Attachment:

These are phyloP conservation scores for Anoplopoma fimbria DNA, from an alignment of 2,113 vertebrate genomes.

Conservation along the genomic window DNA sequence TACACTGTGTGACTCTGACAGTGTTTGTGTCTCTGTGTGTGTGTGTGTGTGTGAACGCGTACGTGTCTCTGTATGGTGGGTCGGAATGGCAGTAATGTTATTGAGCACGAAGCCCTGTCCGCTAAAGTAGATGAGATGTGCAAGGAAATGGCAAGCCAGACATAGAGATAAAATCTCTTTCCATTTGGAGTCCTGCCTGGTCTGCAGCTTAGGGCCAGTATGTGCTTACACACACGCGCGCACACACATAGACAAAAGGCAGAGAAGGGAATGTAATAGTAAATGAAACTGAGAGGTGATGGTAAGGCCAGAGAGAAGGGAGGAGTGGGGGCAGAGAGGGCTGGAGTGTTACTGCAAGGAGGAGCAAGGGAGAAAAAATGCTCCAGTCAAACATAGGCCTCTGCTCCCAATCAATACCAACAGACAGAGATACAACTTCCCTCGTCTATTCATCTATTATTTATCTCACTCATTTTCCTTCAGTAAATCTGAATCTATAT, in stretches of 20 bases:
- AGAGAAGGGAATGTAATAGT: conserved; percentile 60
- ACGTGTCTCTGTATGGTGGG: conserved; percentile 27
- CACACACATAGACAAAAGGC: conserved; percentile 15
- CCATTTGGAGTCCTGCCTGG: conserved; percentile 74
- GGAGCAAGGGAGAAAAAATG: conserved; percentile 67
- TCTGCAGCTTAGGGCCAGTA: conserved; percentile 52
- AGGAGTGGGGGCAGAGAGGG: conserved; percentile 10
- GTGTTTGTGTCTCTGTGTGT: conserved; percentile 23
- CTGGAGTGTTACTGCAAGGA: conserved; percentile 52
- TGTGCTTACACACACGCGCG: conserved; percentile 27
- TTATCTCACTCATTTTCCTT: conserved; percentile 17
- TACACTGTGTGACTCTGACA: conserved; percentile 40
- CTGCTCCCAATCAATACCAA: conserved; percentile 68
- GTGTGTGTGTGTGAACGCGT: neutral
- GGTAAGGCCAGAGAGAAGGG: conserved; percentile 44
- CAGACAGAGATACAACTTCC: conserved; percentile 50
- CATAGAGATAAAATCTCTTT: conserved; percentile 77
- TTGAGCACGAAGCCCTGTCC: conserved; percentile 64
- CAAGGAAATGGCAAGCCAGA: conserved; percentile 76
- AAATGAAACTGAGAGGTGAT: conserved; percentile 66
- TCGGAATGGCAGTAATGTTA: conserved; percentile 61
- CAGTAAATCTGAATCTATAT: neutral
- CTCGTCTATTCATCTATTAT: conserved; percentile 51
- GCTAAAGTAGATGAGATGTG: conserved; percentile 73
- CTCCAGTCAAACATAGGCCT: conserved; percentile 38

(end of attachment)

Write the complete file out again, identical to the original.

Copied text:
These are phyloP conservation scores for Anoplopoma fimbria DNA, from an alignment of 2,113 vertebrate genomes.

Conservation along the genomic window DNA sequence TACACTGTGTGACTCTGACAGTGTTTGTGTCTCTGTGTGTGTGTGTGTGTGTGAACGCGTACGTGTCTCTGTATGGTGGGTCGGAATGGCAGTAATGTTATTGAGCACGAAGCCCTGTCCGCTAAAGTAGATGAGATGTGCAAGGAAATGGCAAGCCAGACATAGAGATAAAATCTCTTTCCATTTGGAGTCCTGCCTGGTCTGCAGCTTAGGGCCAGTATGTGCTTACACACACGCGCGCACACACATAGACAAAAGGCAGAGAAGGGAATGTAATAGTAAATGAAACTGAGAGGTGATGGTAAGGCCAGAGAGAAGGGAGGAGTGGGGGCAGAGAGGGCTGGAGTGTTACTGCAAGGAGGAGCAAGGGAGAAAAAATGCTCCAGTCAAACATAGGCCTCTGCTCCCAATCAATACCAACAGACAGAGATACAACTTCCCTCGTCTATTCATCTATTATTTATCTCACTCATTTTCCTTCAGTAAATCTGAATCTATAT, in stretches of 20 bases:
- AGAGAAGGGAATGTAATAGT: conserved; percentile 60
- ACGTGTCTCTGTATGGTGGG: conserved; percentile 27
- CACACACATAGACAAAAGGC: conserved; percentile 15
- CCATTTGGAGTCCTGCCTGG: conserved; percentile 74
- GGAGCAAGGGAGAAAAAATG: conserved; percentile 67
- TCTGCAGCTTAGGGCCAGTA: conserved; percentile 52
- AGGAGTGGGGGCAGAGAGGG: conserved; percentile 10
- GTGTTTGTGTCTCTGTGTGT: conserved; percentile 23
- CTGGAGTGTTACTGCAAGGA: conserved; percentile 52
- TGTGCTTACACACACGCGCG: conserved; percentile 27
- TTATCTCACTCATTTTCCTT: conserved; percentile 17
- TACACTGTGTGACTCTGACA: conserved; percentile 40
- CTGCTCCCAATCAATACCAA: conserved; percentile 68
- GTGTGTGTGTGTGAACGCGT: neutral
- GGTAAGGCCAGAGAGAAGGG: conserved; percentile 44
- CAGACAGAGATACAACTTCC: conserved; percentile 50
- CATAGAGATAAAATCTCTTT: conserved; percentile 77
- TTGAGCACGAAGCCCTGTCC: conserved; percentile 64
- CAAGGAAATGGCAAGCCAGA: conserved; percentile 76
- AAATGAAACTGAGAGGTGAT: conserved; percentile 66
- TCGGAATGGCAGTAATGTTA: conserved; percentile 61
- CAGTAAATCTGAATCTATAT: neutral
- CTCGTCTATTCATCTATTAT: conserved; percentile 51
- GCTAAAGTAGATGAGATGTG: conserved; percentile 73
- CTCCAGTCAAACATAGGCCT: conserved; percentile 38